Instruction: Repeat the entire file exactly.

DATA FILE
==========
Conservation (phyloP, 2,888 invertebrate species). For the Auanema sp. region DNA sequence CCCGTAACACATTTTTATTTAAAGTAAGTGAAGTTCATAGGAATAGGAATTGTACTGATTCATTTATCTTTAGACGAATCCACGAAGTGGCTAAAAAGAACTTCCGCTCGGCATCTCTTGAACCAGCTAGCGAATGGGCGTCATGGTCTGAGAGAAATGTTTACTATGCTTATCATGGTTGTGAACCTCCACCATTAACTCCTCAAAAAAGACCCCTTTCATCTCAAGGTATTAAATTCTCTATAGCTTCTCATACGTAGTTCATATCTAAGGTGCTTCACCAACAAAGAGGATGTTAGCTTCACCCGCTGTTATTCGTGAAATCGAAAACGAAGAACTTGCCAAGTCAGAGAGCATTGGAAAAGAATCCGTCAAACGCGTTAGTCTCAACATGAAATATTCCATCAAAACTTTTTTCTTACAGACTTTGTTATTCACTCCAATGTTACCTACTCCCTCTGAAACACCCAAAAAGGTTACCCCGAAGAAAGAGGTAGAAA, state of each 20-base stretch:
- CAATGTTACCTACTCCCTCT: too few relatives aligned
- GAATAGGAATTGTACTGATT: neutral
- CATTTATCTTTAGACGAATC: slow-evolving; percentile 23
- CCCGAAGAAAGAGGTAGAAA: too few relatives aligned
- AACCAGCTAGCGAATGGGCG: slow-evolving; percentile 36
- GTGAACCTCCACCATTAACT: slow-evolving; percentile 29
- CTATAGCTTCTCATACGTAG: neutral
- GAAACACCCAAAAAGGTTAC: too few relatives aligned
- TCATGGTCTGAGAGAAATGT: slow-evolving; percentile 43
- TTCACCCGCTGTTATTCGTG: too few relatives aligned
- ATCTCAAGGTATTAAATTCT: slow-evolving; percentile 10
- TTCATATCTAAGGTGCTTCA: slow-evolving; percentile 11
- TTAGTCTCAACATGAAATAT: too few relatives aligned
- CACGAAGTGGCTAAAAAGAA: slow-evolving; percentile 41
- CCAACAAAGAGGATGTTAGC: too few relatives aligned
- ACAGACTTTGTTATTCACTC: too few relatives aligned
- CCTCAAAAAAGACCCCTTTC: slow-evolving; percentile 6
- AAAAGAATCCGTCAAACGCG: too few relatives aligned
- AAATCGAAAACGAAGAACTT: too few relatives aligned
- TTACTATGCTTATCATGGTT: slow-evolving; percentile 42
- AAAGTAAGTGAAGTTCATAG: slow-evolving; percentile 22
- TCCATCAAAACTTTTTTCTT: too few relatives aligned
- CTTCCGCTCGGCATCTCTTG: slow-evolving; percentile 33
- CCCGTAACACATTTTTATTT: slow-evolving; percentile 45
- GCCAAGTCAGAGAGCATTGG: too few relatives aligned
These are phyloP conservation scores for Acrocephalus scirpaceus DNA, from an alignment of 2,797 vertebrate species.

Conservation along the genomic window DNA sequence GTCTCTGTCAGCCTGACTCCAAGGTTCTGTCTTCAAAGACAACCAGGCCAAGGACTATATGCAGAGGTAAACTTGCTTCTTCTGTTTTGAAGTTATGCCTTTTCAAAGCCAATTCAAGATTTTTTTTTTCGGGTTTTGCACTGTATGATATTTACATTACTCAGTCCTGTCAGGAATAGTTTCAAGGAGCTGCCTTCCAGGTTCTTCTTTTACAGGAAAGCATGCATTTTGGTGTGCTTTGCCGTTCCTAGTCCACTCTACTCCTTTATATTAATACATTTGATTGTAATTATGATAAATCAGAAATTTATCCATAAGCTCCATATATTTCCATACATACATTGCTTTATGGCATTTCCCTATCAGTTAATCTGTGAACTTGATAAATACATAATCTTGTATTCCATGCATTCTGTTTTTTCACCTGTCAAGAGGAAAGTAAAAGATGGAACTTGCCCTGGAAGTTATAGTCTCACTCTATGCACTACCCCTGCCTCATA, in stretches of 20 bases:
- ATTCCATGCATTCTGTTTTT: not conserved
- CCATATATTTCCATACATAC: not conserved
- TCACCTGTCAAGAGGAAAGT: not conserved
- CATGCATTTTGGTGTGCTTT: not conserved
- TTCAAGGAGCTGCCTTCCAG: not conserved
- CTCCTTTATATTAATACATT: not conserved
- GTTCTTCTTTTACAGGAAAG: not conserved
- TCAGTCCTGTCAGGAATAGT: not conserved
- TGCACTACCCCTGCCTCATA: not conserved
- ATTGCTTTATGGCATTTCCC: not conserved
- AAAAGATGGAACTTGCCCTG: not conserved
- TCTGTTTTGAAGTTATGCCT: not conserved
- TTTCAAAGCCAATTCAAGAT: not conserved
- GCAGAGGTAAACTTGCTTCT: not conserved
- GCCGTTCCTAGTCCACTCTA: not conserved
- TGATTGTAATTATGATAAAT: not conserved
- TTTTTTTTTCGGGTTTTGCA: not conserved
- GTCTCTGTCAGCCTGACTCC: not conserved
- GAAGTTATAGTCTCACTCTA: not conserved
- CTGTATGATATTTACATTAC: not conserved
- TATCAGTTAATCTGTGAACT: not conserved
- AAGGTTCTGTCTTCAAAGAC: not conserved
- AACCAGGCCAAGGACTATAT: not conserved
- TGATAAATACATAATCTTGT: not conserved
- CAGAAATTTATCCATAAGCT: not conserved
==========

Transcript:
Conservation (phyloP, 2,888 invertebrate species). For the Auanema sp. region DNA sequence CCCGTAACACATTTTTATTTAAAGTAAGTGAAGTTCATAGGAATAGGAATTGTACTGATTCATTTATCTTTAGACGAATCCACGAAGTGGCTAAAAAGAACTTCCGCTCGGCATCTCTTGAACCAGCTAGCGAATGGGCGTCATGGTCTGAGAGAAATGTTTACTATGCTTATCATGGTTGTGAACCTCCACCATTAACTCCTCAAAAAAGACCCCTTTCATCTCAAGGTATTAAATTCTCTATAGCTTCTCATACGTAGTTCATATCTAAGGTGCTTCACCAACAAAGAGGATGTTAGCTTCACCCGCTGTTATTCGTGAAATCGAAAACGAAGAACTTGCCAAGTCAGAGAGCATTGGAAAAGAATCCGTCAAACGCGTTAGTCTCAACATGAAATATTCCATCAAAACTTTTTTCTTACAGACTTTGTTATTCACTCCAATGTTACCTACTCCCTCTGAAACACCCAAAAAGGTTACCCCGAAGAAAGAGGTAGAAA, state of each 20-base stretch:
- CAATGTTACCTACTCCCTCT: too few relatives aligned
- GAATAGGAATTGTACTGATT: neutral
- CATTTATCTTTAGACGAATC: slow-evolving; percentile 23
- CCCGAAGAAAGAGGTAGAAA: too few relatives aligned
- AACCAGCTAGCGAATGGGCG: slow-evolving; percentile 36
- GTGAACCTCCACCATTAACT: slow-evolving; percentile 29
- CTATAGCTTCTCATACGTAG: neutral
- GAAACACCCAAAAAGGTTAC: too few relatives aligned
- TCATGGTCTGAGAGAAATGT: slow-evolving; percentile 43
- TTCACCCGCTGTTATTCGTG: too few relatives aligned
- ATCTCAAGGTATTAAATTCT: slow-evolving; percentile 10
- TTCATATCTAAGGTGCTTCA: slow-evolving; percentile 11
- TTAGTCTCAACATGAAATAT: too few relatives aligned
- CACGAAGTGGCTAAAAAGAA: slow-evolving; percentile 41
- CCAACAAAGAGGATGTTAGC: too few relatives aligned
- ACAGACTTTGTTATTCACTC: too few relatives aligned
- CCTCAAAAAAGACCCCTTTC: slow-evolving; percentile 6
- AAAAGAATCCGTCAAACGCG: too few relatives aligned
- AAATCGAAAACGAAGAACTT: too few relatives aligned
- TTACTATGCTTATCATGGTT: slow-evolving; percentile 42
- AAAGTAAGTGAAGTTCATAG: slow-evolving; percentile 22
- TCCATCAAAACTTTTTTCTT: too few relatives aligned
- CTTCCGCTCGGCATCTCTTG: slow-evolving; percentile 33
- CCCGTAACACATTTTTATTT: slow-evolving; percentile 45
- GCCAAGTCAGAGAGCATTGG: too few relatives aligned
These are phyloP conservation scores for Acrocephalus scirpaceus DNA, from an alignment of 2,797 vertebrate species.

Conservation along the genomic window DNA sequence GTCTCTGTCAGCCTGACTCCAAGGTTCTGTCTTCAAAGACAACCAGGCCAAGGACTATATGCAGAGGTAAACTTGCTTCTTCTGTTTTGAAGTTATGCCTTTTCAAAGCCAATTCAAGATTTTTTTTTTCGGGTTTTGCACTGTATGATATTTACATTACTCAGTCCTGTCAGGAATAGTTTCAAGGAGCTGCCTTCCAGGTTCTTCTTTTACAGGAAAGCATGCATTTTGGTGTGCTTTGCCGTTCCTAGTCCACTCTACTCCTTTATATTAATACATTTGATTGTAATTATGATAAATCAGAAATTTATCCATAAGCTCCATATATTTCCATACATACATTGCTTTATGGCATTTCCCTATCAGTTAATCTGTGAACTTGATAAATACATAATCTTGTATTCCATGCATTCTGTTTTTTCACCTGTCAAGAGGAAAGTAAAAGATGGAACTTGCCCTGGAAGTTATAGTCTCACTCTATGCACTACCCCTGCCTCATA, in stretches of 20 bases:
- ATTCCATGCATTCTGTTTTT: not conserved
- CCATATATTTCCATACATAC: not conserved
- TCACCTGTCAAGAGGAAAGT: not conserved
- CATGCATTTTGGTGTGCTTT: not conserved
- TTCAAGGAGCTGCCTTCCAG: not conserved
- CTCCTTTATATTAATACATT: not conserved
- GTTCTTCTTTTACAGGAAAG: not conserved
- TCAGTCCTGTCAGGAATAGT: not conserved
- TGCACTACCCCTGCCTCATA: not conserved
- ATTGCTTTATGGCATTTCCC: not conserved
- AAAAGATGGAACTTGCCCTG: not conserved
- TCTGTTTTGAAGTTATGCCT: not conserved
- TTTCAAAGCCAATTCAAGAT: not conserved
- GCAGAGGTAAACTTGCTTCT: not conserved
- GCCGTTCCTAGTCCACTCTA: not conserved
- TGATTGTAATTATGATAAAT: not conserved
- TTTTTTTTTCGGGTTTTGCA: not conserved
- GTCTCTGTCAGCCTGACTCC: not conserved
- GAAGTTATAGTCTCACTCTA: not conserved
- CTGTATGATATTTACATTAC: not conserved
- TATCAGTTAATCTGTGAACT: not conserved
- AAGGTTCTGTCTTCAAAGAC: not conserved
- AACCAGGCCAAGGACTATAT: not conserved
- TGATAAATACATAATCTTGT: not conserved
- CAGAAATTTATCCATAAGCT: not conserved